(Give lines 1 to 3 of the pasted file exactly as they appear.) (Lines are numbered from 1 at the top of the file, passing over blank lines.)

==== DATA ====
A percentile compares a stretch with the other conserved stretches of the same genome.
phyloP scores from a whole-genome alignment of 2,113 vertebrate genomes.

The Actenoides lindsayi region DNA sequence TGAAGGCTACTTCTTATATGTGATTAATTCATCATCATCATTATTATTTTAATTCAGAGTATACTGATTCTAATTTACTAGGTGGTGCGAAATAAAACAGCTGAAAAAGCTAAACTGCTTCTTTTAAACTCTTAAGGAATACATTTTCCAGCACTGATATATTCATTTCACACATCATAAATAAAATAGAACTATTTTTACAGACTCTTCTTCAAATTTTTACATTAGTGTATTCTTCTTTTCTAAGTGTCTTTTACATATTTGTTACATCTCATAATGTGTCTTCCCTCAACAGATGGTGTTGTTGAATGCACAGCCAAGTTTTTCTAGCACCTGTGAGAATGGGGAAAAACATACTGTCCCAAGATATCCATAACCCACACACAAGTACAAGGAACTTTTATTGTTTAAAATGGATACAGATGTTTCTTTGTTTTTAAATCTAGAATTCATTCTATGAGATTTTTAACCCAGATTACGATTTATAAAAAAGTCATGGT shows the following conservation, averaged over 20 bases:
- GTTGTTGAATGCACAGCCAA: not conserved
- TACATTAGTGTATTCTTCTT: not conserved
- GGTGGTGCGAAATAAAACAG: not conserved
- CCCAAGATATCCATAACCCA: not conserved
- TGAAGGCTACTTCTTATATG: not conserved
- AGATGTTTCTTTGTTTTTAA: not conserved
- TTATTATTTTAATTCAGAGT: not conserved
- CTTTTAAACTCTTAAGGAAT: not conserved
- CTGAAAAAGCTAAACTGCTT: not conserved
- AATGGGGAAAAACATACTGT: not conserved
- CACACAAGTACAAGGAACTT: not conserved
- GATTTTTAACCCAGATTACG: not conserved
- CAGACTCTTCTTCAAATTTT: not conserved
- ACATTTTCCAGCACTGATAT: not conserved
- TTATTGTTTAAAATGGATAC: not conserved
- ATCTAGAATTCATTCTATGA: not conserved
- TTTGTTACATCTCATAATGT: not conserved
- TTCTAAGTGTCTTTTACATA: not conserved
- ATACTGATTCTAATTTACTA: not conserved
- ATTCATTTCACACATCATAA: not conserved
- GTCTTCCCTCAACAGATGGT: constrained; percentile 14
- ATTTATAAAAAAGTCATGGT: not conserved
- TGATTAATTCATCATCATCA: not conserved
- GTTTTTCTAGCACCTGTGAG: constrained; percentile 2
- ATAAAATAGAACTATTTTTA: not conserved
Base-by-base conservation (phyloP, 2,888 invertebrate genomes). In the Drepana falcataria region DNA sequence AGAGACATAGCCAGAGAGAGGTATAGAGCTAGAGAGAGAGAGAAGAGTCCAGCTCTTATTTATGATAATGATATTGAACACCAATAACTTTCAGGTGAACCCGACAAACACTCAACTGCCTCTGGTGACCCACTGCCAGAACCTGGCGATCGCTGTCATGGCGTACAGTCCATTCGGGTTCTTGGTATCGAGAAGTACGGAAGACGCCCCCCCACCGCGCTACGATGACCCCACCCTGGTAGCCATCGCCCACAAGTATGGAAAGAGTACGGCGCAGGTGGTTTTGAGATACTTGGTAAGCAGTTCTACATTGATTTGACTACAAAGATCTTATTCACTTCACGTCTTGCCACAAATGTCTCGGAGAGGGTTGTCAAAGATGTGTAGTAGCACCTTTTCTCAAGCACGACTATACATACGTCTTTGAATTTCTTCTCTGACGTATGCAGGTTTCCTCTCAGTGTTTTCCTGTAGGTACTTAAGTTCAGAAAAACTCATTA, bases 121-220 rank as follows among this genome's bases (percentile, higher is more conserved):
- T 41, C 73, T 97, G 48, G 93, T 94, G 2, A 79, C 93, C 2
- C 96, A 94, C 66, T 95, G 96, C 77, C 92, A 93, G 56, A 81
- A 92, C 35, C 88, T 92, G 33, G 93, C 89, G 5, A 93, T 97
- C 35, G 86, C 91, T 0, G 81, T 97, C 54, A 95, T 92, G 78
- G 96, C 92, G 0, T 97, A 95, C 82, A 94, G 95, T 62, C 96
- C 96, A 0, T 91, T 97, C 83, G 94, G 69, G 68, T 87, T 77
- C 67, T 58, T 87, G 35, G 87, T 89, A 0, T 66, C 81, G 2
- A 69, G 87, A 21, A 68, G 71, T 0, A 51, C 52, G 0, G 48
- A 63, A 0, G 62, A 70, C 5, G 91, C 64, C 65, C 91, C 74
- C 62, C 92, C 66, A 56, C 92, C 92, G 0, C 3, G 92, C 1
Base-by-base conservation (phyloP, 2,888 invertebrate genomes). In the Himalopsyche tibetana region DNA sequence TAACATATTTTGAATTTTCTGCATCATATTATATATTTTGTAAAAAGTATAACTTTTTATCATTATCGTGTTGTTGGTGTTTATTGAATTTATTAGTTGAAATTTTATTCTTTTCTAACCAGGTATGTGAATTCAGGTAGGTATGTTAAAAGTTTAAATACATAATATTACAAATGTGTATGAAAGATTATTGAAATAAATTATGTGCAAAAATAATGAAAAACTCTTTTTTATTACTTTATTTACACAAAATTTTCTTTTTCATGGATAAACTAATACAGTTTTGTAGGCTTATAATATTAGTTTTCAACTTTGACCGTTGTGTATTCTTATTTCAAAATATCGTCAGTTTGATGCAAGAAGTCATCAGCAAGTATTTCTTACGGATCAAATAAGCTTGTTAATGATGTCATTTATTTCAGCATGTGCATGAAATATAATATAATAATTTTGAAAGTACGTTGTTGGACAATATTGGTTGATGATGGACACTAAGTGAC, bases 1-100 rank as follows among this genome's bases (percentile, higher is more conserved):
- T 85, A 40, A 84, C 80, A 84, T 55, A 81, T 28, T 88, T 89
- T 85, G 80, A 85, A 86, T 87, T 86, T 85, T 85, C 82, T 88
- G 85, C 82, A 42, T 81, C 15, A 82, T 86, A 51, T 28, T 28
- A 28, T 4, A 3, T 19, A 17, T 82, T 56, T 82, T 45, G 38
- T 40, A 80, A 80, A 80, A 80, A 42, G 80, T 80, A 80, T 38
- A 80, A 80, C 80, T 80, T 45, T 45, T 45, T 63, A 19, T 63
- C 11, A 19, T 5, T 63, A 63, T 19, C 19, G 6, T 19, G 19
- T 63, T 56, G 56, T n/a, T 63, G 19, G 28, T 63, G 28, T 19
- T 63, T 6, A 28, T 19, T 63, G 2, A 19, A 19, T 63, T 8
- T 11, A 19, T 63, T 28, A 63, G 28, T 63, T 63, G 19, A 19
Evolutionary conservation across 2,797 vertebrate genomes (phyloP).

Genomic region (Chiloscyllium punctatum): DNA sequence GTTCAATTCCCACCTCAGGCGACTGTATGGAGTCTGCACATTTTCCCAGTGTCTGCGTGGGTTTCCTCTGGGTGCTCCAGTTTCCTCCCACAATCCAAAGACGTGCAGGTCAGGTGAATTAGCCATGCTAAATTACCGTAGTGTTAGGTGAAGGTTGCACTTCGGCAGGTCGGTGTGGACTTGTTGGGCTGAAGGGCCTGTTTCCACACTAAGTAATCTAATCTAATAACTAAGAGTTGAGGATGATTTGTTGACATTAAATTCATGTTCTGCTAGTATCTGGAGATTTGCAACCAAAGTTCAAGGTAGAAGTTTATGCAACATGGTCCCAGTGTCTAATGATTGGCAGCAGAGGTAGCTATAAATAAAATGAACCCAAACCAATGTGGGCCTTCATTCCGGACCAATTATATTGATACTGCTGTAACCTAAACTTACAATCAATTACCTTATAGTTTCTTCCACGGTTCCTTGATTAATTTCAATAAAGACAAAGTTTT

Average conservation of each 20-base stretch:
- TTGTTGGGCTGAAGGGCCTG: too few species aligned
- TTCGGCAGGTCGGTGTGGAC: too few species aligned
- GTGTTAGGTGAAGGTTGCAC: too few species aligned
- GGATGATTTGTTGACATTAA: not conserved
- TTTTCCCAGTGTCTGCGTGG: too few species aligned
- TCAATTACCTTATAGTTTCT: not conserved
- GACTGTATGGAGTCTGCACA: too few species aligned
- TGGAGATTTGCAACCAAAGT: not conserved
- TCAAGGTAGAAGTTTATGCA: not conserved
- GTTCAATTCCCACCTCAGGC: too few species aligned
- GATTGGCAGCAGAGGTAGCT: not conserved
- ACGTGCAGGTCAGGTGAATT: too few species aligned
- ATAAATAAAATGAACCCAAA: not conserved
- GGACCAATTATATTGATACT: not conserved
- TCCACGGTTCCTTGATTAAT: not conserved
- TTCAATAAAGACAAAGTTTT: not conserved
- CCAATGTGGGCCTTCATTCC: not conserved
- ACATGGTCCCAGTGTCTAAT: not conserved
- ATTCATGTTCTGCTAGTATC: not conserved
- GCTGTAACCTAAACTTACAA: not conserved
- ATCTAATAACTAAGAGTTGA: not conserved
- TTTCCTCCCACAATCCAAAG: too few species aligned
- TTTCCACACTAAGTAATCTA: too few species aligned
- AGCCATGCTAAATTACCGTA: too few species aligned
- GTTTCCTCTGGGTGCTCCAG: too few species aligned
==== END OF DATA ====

A percentile compares a stretch with the other conserved stretches of the same genome.
phyloP scores from a whole-genome alignment of 2,113 vertebrate genomes.

The Actenoides lindsayi region DNA sequence TGAAGGCTACTTCTTATATGTGATTAATTCATCATCATCATTATTATTTTAATTCAGAGTATACTGATTCTAATTTACTAGGTGGTGCGAAATAAAACAGCTGAAAAAGCTAAACTGCTTCTTTTAAACTCTTAAGGAATACATTTTCCAGCACTGATATATTCATTTCACACATCATAAATAAAATAGAACTATTTTTACAGACTCTTCTTCAAATTTTTACATTAGTGTATTCTTCTTTTCTAAGTGTCTTTTACATATTTGTTACATCTCATAATGTGTCTTCCCTCAACAGATGGTGTTGTTGAATGCACAGCCAAGTTTTTCTAGCACCTGTGAGAATGGGGAAAAACATACTGTCCCAAGATATCCATAACCCACACACAAGTACAAGGAACTTTTATTGTTTAAAATGGATACAGATGTTTCTTTGTTTTTAAATCTAGAATTCATTCTATGAGATTTTTAACCCAGATTACGATTTATAAAAAAGTCATGGT shows the following conservation, averaged over 20 bases: